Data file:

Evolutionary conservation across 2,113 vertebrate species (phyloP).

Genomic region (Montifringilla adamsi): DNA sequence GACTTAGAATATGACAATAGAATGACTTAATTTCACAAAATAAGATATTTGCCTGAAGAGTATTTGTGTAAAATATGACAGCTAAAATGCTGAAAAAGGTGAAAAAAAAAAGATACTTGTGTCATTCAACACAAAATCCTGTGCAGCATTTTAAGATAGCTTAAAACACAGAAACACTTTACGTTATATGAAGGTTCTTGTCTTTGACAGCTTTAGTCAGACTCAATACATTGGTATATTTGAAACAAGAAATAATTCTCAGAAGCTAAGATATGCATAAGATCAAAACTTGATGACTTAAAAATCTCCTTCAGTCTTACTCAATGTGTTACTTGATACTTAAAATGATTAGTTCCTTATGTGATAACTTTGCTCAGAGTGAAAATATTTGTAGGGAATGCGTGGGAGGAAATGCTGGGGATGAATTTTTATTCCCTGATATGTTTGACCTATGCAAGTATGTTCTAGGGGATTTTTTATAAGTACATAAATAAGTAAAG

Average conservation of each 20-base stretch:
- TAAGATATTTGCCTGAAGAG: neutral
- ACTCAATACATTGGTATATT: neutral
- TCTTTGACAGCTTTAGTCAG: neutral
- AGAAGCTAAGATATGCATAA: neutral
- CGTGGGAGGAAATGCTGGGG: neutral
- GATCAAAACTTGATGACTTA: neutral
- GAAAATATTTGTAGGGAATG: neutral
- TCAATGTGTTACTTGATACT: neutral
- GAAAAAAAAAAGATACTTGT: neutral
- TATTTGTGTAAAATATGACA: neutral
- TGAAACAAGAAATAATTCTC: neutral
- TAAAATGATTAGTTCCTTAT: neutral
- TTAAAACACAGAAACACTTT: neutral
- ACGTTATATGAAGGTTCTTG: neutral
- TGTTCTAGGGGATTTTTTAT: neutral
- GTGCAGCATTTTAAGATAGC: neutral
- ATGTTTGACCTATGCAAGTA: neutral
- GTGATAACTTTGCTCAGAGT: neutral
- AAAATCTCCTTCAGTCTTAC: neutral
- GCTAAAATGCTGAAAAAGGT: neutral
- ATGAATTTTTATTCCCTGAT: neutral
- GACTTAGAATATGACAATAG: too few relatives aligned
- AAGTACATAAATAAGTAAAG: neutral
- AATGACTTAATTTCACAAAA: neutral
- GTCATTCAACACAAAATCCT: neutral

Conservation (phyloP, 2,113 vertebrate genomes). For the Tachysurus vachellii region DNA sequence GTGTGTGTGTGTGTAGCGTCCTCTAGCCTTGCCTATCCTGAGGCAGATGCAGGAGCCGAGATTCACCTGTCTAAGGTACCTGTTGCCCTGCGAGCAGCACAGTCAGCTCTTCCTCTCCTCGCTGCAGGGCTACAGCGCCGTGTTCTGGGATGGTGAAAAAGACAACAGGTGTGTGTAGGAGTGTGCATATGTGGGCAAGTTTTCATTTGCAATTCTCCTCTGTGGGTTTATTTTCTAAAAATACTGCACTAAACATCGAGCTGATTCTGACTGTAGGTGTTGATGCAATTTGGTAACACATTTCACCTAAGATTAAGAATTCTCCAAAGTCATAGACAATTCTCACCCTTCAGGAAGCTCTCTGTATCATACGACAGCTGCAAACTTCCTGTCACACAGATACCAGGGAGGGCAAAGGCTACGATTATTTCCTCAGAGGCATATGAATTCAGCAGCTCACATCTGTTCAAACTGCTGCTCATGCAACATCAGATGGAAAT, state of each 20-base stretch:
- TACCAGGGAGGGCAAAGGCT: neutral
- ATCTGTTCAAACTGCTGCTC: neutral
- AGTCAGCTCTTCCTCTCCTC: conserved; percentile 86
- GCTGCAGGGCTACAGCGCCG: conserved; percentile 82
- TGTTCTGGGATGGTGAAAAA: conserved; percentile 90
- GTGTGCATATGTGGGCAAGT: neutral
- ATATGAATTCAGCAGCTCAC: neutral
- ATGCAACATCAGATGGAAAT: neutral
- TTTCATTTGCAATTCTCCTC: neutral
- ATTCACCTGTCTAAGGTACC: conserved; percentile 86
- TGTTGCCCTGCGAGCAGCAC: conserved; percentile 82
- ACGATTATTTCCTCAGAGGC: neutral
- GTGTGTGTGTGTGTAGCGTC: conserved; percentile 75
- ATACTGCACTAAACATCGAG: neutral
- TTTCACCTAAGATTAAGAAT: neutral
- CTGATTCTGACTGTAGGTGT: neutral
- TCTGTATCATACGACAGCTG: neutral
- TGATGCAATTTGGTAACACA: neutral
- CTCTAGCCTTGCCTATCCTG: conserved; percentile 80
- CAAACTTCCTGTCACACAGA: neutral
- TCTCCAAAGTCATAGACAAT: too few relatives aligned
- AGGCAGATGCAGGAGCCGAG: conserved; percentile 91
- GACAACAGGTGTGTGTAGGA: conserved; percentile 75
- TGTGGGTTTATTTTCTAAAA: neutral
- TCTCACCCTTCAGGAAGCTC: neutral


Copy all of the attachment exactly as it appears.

Evolutionary conservation across 2,113 vertebrate species (phyloP).

Genomic region (Montifringilla adamsi): DNA sequence GACTTAGAATATGACAATAGAATGACTTAATTTCACAAAATAAGATATTTGCCTGAAGAGTATTTGTGTAAAATATGACAGCTAAAATGCTGAAAAAGGTGAAAAAAAAAAGATACTTGTGTCATTCAACACAAAATCCTGTGCAGCATTTTAAGATAGCTTAAAACACAGAAACACTTTACGTTATATGAAGGTTCTTGTCTTTGACAGCTTTAGTCAGACTCAATACATTGGTATATTTGAAACAAGAAATAATTCTCAGAAGCTAAGATATGCATAAGATCAAAACTTGATGACTTAAAAATCTCCTTCAGTCTTACTCAATGTGTTACTTGATACTTAAAATGATTAGTTCCTTATGTGATAACTTTGCTCAGAGTGAAAATATTTGTAGGGAATGCGTGGGAGGAAATGCTGGGGATGAATTTTTATTCCCTGATATGTTTGACCTATGCAAGTATGTTCTAGGGGATTTTTTATAAGTACATAAATAAGTAAAG

Average conservation of each 20-base stretch:
- TAAGATATTTGCCTGAAGAG: neutral
- ACTCAATACATTGGTATATT: neutral
- TCTTTGACAGCTTTAGTCAG: neutral
- AGAAGCTAAGATATGCATAA: neutral
- CGTGGGAGGAAATGCTGGGG: neutral
- GATCAAAACTTGATGACTTA: neutral
- GAAAATATTTGTAGGGAATG: neutral
- TCAATGTGTTACTTGATACT: neutral
- GAAAAAAAAAAGATACTTGT: neutral
- TATTTGTGTAAAATATGACA: neutral
- TGAAACAAGAAATAATTCTC: neutral
- TAAAATGATTAGTTCCTTAT: neutral
- TTAAAACACAGAAACACTTT: neutral
- ACGTTATATGAAGGTTCTTG: neutral
- TGTTCTAGGGGATTTTTTAT: neutral
- GTGCAGCATTTTAAGATAGC: neutral
- ATGTTTGACCTATGCAAGTA: neutral
- GTGATAACTTTGCTCAGAGT: neutral
- AAAATCTCCTTCAGTCTTAC: neutral
- GCTAAAATGCTGAAAAAGGT: neutral
- ATGAATTTTTATTCCCTGAT: neutral
- GACTTAGAATATGACAATAG: too few relatives aligned
- AAGTACATAAATAAGTAAAG: neutral
- AATGACTTAATTTCACAAAA: neutral
- GTCATTCAACACAAAATCCT: neutral

Conservation (phyloP, 2,113 vertebrate genomes). For the Tachysurus vachellii region DNA sequence GTGTGTGTGTGTGTAGCGTCCTCTAGCCTTGCCTATCCTGAGGCAGATGCAGGAGCCGAGATTCACCTGTCTAAGGTACCTGTTGCCCTGCGAGCAGCACAGTCAGCTCTTCCTCTCCTCGCTGCAGGGCTACAGCGCCGTGTTCTGGGATGGTGAAAAAGACAACAGGTGTGTGTAGGAGTGTGCATATGTGGGCAAGTTTTCATTTGCAATTCTCCTCTGTGGGTTTATTTTCTAAAAATACTGCACTAAACATCGAGCTGATTCTGACTGTAGGTGTTGATGCAATTTGGTAACACATTTCACCTAAGATTAAGAATTCTCCAAAGTCATAGACAATTCTCACCCTTCAGGAAGCTCTCTGTATCATACGACAGCTGCAAACTTCCTGTCACACAGATACCAGGGAGGGCAAAGGCTACGATTATTTCCTCAGAGGCATATGAATTCAGCAGCTCACATCTGTTCAAACTGCTGCTCATGCAACATCAGATGGAAAT, state of each 20-base stretch:
- TACCAGGGAGGGCAAAGGCT: neutral
- ATCTGTTCAAACTGCTGCTC: neutral
- AGTCAGCTCTTCCTCTCCTC: conserved; percentile 86
- GCTGCAGGGCTACAGCGCCG: conserved; percentile 82
- TGTTCTGGGATGGTGAAAAA: conserved; percentile 90
- GTGTGCATATGTGGGCAAGT: neutral
- ATATGAATTCAGCAGCTCAC: neutral
- ATGCAACATCAGATGGAAAT: neutral
- TTTCATTTGCAATTCTCCTC: neutral
- ATTCACCTGTCTAAGGTACC: conserved; percentile 86
- TGTTGCCCTGCGAGCAGCAC: conserved; percentile 82
- ACGATTATTTCCTCAGAGGC: neutral
- GTGTGTGTGTGTGTAGCGTC: conserved; percentile 75
- ATACTGCACTAAACATCGAG: neutral
- TTTCACCTAAGATTAAGAAT: neutral
- CTGATTCTGACTGTAGGTGT: neutral
- TCTGTATCATACGACAGCTG: neutral
- TGATGCAATTTGGTAACACA: neutral
- CTCTAGCCTTGCCTATCCTG: conserved; percentile 80
- CAAACTTCCTGTCACACAGA: neutral
- TCTCCAAAGTCATAGACAAT: too few relatives aligned
- AGGCAGATGCAGGAGCCGAG: conserved; percentile 91
- GACAACAGGTGTGTGTAGGA: conserved; percentile 75
- TGTGGGTTTATTTTCTAAAA: neutral
- TCTCACCCTTCAGGAAGCTC: neutral